Homework Statement
A cylinder contains 0.2mol of Helium at 30 degrees C and is heated different ways.
How much heat is needed to raise the temperature to 70C while keeping thevolume constant?
Homework Equations
dQ=dU+dT
nCpdT=nCvdT+nRdT
The Attempt at a Solution
What I am...
I'm having trouble understanding what happens to the internal energy of an ideal gas being compressed adiabatically.
If DU = DQ + DW,
then as we do work PdV compressing the gas, since in adiabatic processes DQ=0, W the change in internal energy is non-zero, so U must increase.
But if...
1. Homework Statement
A balloon behaves such that the pressure is P = CV3
where C
= 100 kPa/m3
. The balloon is blown up with air from a starting volume of 1 m3
to a volume
of 3 m3
. Find the work done by the air.
2. Homework Equations
W=PdV
3. The Attempt at a Solution...
Homework Statement
A balloon behaves such that the pressure is P = CV3
where C
= 100 kPa/m3
. The balloon is blown up with air from a starting volume of 1 m3
to a volume
of 3 m3
. Find the work done by the air.
Homework Equations
W=PdV
The Attempt at a Solution
What I...
(I):
dU=dW+dQ
also (II):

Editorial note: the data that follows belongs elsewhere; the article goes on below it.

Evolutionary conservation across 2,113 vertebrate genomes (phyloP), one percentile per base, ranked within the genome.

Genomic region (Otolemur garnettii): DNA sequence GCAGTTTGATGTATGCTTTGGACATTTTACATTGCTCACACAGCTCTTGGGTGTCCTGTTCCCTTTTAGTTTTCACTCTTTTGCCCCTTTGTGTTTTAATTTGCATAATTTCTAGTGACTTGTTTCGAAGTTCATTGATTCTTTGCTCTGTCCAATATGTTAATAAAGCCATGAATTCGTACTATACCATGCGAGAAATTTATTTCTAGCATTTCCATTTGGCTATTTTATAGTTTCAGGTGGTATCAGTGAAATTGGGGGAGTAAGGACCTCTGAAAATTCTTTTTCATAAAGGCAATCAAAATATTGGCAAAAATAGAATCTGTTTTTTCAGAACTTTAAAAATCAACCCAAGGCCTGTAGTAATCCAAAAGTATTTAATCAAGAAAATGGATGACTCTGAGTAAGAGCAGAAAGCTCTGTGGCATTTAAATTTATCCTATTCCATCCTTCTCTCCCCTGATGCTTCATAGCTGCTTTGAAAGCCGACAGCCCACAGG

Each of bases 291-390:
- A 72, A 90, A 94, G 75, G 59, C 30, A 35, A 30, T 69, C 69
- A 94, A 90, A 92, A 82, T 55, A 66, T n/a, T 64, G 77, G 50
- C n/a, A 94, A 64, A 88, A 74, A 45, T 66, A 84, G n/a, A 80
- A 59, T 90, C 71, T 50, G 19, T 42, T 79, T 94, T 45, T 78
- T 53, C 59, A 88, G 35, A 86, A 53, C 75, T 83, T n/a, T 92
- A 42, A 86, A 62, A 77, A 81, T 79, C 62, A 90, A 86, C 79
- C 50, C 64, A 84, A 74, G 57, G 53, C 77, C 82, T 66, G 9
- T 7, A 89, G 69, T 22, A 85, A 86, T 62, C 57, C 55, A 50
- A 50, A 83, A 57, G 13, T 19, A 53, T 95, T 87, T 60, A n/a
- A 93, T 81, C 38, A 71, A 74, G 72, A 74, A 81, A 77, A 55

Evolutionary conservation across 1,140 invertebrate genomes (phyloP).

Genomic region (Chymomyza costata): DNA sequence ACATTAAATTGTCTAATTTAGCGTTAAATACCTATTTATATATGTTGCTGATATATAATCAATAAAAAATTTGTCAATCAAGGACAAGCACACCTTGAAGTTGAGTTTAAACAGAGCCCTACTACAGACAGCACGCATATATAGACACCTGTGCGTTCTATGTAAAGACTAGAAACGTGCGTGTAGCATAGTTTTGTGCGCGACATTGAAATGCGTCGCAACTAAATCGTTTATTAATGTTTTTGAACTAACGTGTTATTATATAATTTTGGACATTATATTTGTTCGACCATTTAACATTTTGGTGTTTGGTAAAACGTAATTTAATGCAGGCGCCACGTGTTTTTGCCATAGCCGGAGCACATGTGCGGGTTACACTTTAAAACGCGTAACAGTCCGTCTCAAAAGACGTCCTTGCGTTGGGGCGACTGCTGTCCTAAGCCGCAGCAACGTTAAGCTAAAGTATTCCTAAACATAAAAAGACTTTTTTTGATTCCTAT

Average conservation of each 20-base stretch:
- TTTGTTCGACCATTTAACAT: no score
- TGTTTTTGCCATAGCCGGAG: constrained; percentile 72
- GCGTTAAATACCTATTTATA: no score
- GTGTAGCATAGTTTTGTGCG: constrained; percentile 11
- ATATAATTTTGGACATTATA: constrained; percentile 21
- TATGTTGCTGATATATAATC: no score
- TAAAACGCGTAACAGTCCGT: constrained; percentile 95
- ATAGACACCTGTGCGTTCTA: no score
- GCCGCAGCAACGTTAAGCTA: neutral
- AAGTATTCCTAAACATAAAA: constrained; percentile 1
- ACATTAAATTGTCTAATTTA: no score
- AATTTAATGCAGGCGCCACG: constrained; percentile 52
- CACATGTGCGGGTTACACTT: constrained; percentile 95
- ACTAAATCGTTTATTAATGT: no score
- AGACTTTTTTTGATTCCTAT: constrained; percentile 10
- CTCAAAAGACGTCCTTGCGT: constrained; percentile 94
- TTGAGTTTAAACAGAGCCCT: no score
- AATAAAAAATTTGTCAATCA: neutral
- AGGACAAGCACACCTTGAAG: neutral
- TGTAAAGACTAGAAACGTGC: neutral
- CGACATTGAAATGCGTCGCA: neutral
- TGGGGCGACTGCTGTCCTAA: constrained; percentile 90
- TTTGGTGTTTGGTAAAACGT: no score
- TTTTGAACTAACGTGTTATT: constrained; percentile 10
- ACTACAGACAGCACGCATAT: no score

dU=\frac{3}{2}RdT
if you compress a gas dW in dU is positive from pV=nRT lesser volume could either mean more pressure or more T. If dV gives dp only then dT=0 how can then dU for dW in (I) be equal dU in (II)?
Well i know real gases behave as ideal gas (almost) when pressure is low and temperature is high. I want to understand this - When pressure is low attractive forces in the gas moelcules will be stronger(as compared to high pressure) but the fast movement due to high temperature compensates it...
Homework Statement
An ideal monoatomic gas is characterized by the two equations PV=NRT and U=\frac{3NRT}{2} in which R is a constant.
Find the fundamental equation corresponding to a monoatomic ideal gas.
Homework Equations
S=\left ( \frac{1}{T} \right ) U+\left ( \frac{P}{T} \right )...
Homework Statement
Hey guys, I am having trouble understanding how the ideal gases behave and I got these 3 questions in homework: